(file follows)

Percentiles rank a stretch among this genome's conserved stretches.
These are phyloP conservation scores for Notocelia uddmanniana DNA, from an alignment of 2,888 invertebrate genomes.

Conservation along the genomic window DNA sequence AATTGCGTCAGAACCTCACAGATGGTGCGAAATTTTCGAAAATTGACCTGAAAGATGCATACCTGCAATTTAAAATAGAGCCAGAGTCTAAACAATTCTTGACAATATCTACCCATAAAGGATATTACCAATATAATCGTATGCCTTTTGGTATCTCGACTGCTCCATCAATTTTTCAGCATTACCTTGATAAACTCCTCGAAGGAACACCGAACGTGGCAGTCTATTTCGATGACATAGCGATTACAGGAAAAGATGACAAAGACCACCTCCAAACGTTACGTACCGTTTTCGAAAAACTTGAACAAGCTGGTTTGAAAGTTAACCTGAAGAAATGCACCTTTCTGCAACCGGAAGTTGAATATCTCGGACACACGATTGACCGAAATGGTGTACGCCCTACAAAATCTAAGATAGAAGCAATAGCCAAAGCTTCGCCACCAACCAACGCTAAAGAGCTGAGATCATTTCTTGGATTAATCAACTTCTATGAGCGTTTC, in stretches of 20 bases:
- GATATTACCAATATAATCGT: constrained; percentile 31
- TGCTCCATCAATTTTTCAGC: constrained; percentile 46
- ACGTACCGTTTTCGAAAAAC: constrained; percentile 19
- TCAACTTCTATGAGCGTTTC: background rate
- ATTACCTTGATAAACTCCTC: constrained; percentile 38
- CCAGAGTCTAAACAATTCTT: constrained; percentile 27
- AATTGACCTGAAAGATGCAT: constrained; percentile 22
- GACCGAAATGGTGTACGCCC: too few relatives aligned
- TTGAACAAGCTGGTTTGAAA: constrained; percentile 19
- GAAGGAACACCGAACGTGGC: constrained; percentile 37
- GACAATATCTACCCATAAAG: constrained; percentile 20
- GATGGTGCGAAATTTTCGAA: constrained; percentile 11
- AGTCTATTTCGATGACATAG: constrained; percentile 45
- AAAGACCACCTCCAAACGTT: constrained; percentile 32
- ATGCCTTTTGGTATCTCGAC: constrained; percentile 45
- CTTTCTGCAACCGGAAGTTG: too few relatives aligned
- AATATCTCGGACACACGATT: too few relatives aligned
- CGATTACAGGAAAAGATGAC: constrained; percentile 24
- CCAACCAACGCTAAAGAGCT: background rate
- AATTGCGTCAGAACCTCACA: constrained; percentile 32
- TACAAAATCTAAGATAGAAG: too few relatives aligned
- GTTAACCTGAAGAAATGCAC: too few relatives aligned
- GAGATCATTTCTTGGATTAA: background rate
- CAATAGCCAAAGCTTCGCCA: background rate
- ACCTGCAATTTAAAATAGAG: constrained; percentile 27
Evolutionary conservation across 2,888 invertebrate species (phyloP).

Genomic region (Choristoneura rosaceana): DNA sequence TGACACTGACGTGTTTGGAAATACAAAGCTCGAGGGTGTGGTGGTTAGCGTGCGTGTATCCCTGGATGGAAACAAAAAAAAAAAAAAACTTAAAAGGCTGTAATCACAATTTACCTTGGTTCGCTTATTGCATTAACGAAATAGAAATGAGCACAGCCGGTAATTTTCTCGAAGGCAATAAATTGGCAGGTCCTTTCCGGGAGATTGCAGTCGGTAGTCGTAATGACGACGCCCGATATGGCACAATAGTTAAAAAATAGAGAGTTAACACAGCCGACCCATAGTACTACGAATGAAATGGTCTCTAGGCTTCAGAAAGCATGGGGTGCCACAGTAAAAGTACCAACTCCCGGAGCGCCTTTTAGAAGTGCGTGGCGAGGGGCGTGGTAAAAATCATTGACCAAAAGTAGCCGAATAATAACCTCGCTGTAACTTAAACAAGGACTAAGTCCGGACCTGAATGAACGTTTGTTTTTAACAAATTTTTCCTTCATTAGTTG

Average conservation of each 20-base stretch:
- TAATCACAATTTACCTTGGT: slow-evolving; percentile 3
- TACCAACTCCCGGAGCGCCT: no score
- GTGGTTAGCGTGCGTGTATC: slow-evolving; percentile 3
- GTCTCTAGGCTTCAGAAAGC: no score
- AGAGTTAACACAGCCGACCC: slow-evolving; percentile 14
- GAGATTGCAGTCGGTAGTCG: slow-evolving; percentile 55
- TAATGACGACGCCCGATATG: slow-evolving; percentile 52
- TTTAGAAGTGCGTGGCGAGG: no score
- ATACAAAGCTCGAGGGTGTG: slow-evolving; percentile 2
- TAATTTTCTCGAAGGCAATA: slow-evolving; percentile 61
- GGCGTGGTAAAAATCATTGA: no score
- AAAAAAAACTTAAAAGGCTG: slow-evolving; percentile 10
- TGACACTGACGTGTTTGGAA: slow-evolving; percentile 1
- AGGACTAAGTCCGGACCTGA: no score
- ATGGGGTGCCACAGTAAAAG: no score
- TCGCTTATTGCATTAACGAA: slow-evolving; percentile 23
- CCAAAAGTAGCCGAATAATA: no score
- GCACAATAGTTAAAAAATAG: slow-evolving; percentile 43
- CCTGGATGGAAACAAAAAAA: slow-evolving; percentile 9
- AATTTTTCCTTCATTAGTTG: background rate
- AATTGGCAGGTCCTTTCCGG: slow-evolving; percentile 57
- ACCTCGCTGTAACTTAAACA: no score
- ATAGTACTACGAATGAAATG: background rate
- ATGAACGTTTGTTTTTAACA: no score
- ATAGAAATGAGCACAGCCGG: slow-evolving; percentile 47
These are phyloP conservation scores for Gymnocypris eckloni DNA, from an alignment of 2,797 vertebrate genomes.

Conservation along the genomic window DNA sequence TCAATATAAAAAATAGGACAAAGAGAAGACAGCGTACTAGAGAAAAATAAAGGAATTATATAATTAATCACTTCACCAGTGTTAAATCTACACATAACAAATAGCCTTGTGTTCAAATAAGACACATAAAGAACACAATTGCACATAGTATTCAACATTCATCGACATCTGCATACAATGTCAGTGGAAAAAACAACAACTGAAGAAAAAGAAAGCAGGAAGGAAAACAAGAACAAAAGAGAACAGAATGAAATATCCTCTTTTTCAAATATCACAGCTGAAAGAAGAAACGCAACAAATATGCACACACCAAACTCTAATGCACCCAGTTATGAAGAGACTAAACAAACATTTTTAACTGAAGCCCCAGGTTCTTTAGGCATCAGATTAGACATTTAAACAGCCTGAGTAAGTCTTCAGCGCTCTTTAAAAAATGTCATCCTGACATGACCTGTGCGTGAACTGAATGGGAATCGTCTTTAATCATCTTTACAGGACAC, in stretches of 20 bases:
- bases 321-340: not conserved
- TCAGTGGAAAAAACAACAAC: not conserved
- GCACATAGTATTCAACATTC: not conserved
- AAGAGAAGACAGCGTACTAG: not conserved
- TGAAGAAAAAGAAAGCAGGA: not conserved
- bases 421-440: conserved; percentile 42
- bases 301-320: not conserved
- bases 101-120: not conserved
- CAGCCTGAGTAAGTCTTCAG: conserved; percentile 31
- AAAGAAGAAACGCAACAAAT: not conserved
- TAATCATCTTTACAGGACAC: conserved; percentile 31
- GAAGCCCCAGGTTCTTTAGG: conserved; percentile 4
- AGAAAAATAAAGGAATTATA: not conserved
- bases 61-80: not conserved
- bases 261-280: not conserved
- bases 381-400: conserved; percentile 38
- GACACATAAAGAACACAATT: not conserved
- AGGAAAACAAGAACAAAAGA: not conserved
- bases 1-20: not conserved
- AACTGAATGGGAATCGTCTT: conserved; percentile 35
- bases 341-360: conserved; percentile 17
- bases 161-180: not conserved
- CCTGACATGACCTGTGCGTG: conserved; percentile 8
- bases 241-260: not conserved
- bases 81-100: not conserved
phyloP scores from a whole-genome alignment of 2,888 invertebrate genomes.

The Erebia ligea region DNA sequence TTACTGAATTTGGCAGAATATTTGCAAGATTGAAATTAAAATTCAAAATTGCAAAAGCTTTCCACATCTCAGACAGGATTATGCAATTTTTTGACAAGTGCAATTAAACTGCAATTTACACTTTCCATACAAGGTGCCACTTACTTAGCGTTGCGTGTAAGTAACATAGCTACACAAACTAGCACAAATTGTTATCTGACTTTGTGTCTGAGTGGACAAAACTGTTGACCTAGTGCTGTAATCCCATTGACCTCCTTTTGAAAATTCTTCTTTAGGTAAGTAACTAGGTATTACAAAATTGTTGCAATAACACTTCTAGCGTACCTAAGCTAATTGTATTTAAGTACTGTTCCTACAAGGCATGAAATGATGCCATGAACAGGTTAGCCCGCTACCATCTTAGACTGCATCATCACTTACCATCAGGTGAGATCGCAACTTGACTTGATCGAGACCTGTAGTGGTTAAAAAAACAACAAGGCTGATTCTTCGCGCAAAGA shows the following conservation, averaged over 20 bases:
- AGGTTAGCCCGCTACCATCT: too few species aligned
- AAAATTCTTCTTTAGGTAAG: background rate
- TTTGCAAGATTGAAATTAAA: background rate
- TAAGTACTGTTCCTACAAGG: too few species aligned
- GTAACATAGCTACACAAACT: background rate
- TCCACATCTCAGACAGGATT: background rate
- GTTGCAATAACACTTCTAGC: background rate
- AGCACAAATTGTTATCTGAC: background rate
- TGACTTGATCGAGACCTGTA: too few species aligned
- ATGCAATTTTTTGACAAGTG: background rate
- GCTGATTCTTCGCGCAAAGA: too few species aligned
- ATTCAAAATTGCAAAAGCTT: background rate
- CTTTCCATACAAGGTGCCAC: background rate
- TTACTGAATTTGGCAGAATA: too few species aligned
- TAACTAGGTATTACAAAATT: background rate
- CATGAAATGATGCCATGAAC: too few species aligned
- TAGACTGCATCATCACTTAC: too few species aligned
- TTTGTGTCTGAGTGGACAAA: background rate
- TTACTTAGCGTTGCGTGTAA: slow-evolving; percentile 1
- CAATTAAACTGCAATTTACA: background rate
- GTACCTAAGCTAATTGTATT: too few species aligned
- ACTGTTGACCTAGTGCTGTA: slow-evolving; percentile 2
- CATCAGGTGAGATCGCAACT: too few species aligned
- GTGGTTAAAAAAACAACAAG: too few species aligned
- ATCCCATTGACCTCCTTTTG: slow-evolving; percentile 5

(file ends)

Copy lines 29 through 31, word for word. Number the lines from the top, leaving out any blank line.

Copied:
Evolutionary conservation across 2,888 invertebrate species (phyloP).

Genomic region (Choristoneura rosaceana): DNA sequence TGACACTGACGTGTTTGGAAATACAAAGCTCGAGGGTGTGGTGGTTAGCGTGCGTGTATCCCTGGATGGAAACAAAAAAAAAAAAAAACTTAAAAGGCTGTAATCACAATTTACCTTGGTTCGCTTATTGCATTAACGAAATAGAAATGAGCACAGCCGGTAATTTTCTCGAAGGCAATAAATTGGCAGGTCCTTTCCGGGAGATTGCAGTCGGTAGTCGTAATGACGACGCCCGATATGGCACAATAGTTAAAAAATAGAGAGTTAACACAGCCGACCCATAGTACTACGAATGAAATGGTCTCTAGGCTTCAGAAAGCATGGGGTGCCACAGTAAAAGTACCAACTCCCGGAGCGCCTTTTAGAAGTGCGTGGCGAGGGGCGTGGTAAAAATCATTGACCAAAAGTAGCCGAATAATAACCTCGCTGTAACTTAAACAAGGACTAAGTCCGGACCTGAATGAACGTTTGTTTTTAACAAATTTTTCCTTCATTAGTTG

Average conservation of each 20-base stretch: